Constrictive pericarditis is a clinical condition that demonstrates signs and symptoms of diastolic heart failure, caused by an abnormally enlarged and rigid pericardium, and a subsequent decrease in ventricular filling due to lower distensibility. Among the causes of constrictive pericarditis are the inflammation due to infection (viral, mycobacterial, or fungal), connective tissue diseases, or cardiac surgery. Two-dimensional (2-D) transthoracic ultrasound and in the Doppler mode is the main diagnostic tool in the evaluation of heart failure. It can also identify constrictive pericarditis in the majority of patients by means of real-time movement techniques and haemodynamic findings. Likewise, computed tomography and magnetic resonance provide additional information for the diagnosis and management of constrictive pericarditis, and are particularly useful when the cardiac ultrasound findings are inconclusive. The haemodynamic evaluation by cardiac catheterisation can occasionally provide additional information in cases in which the non-invasive images show suggestive of inconclusive findings of constrictive pericarditis.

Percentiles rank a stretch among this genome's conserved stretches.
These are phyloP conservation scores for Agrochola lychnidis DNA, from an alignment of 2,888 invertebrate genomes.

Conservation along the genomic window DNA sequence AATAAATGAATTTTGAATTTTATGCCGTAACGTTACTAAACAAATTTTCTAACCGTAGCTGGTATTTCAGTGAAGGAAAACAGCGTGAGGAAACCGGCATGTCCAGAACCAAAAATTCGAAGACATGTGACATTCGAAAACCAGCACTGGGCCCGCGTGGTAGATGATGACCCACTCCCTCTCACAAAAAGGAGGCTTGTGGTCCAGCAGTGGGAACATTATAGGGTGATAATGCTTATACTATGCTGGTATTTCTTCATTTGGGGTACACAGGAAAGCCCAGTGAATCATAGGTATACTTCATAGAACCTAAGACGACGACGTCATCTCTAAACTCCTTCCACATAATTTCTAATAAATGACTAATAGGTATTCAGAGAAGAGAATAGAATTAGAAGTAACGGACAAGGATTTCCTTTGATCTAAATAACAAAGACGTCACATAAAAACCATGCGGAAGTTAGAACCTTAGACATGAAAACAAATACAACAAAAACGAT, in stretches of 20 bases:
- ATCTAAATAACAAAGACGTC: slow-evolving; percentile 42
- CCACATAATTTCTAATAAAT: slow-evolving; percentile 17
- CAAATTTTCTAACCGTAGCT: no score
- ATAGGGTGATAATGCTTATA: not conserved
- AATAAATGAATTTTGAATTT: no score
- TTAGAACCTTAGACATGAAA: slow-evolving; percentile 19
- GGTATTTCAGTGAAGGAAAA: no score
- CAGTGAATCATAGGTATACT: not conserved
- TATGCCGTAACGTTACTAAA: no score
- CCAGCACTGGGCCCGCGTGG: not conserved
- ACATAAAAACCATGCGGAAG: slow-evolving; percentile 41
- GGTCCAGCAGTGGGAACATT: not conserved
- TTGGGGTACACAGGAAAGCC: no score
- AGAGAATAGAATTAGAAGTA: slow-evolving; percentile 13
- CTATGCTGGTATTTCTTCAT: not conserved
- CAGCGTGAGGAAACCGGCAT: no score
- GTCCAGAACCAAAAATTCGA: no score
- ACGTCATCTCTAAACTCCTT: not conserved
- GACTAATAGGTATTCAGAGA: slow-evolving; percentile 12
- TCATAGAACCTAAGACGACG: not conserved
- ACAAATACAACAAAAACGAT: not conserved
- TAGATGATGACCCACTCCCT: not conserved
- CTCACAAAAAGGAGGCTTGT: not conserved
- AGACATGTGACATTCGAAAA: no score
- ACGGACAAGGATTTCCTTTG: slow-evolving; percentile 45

- Cardiac catheterisation
- Constrictive pericarditis
- Diastolic heart failure
ASJC Scopus subject areas
- Cardiology and Cardiovascular Medicine